This is an online event hosted in Cambridge, MA United States.
Sponsored by: Harvard Museums of Science & Culture, Harvard Museum of the Ancient Near East
Dimitri Laboury, Associate Professor of Ancient Egyptian Art History, Archaeology, History and History of Religions; Research Director, Belgian National Fund for Scientific Research in Ancient Egyptian Art History and Archaeology; Director of the Ancient Egyptian Art Historical Research Unit, University of Liège, Belgium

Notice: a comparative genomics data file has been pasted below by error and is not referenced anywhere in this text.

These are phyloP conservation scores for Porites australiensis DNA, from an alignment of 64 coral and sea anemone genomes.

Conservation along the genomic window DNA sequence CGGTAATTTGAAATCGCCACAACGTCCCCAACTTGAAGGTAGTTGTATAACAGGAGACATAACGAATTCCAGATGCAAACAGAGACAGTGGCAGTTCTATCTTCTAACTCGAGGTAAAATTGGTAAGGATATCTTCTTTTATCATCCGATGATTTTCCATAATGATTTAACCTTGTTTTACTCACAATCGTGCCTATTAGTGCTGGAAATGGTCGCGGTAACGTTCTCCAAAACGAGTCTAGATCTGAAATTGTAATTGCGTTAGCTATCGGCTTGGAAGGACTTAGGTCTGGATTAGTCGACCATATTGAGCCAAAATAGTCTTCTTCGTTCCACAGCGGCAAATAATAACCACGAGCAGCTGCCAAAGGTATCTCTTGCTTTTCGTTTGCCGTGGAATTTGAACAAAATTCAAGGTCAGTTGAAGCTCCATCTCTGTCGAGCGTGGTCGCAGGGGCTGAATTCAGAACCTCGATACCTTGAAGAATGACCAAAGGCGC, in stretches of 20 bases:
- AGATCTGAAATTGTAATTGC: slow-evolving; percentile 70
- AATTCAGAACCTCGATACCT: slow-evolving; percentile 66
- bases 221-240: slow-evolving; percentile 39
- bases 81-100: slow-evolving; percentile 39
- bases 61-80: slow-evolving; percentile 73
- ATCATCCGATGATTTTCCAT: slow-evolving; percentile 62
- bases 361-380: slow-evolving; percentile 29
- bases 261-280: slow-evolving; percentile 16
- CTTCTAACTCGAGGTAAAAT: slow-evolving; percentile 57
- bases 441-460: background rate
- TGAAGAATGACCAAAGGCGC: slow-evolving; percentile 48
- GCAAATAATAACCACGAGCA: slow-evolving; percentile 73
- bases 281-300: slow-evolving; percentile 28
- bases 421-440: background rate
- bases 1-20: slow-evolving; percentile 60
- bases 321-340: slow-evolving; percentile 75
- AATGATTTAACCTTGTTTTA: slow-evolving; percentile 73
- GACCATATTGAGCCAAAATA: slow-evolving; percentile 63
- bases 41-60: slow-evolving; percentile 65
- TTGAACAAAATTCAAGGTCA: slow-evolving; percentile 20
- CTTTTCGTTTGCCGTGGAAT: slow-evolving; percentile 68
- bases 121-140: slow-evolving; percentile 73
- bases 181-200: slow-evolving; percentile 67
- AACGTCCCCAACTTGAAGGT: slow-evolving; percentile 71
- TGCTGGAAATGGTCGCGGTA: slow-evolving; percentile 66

One of the salient characteristics of ancient Egypt undoubtedly is its hieroglyphic script. The “code” to decipher this writing system was cracked precisely two hundred years ago, in 1822, by the brilliant French linguist Jean-François Champollion—the founding father of Egyptology. The complexity of Egyptian hieroglyphs resulted in a low literacy rate among the Pharaonic population. In this lecture, Dimitri Laboury will address the level(s) of literacy and scholarly education among the makers of the countless hieroglyphic monuments that help make ancient Egypt so famous. Was every ancient Egyptian artist capable of reading and writing hieroglyphs? And in that society, who were the real experts in hieroglyphic writing?
Presented by Harvard Museum of the Ancient Near East and Harvard Museums of Science & Culture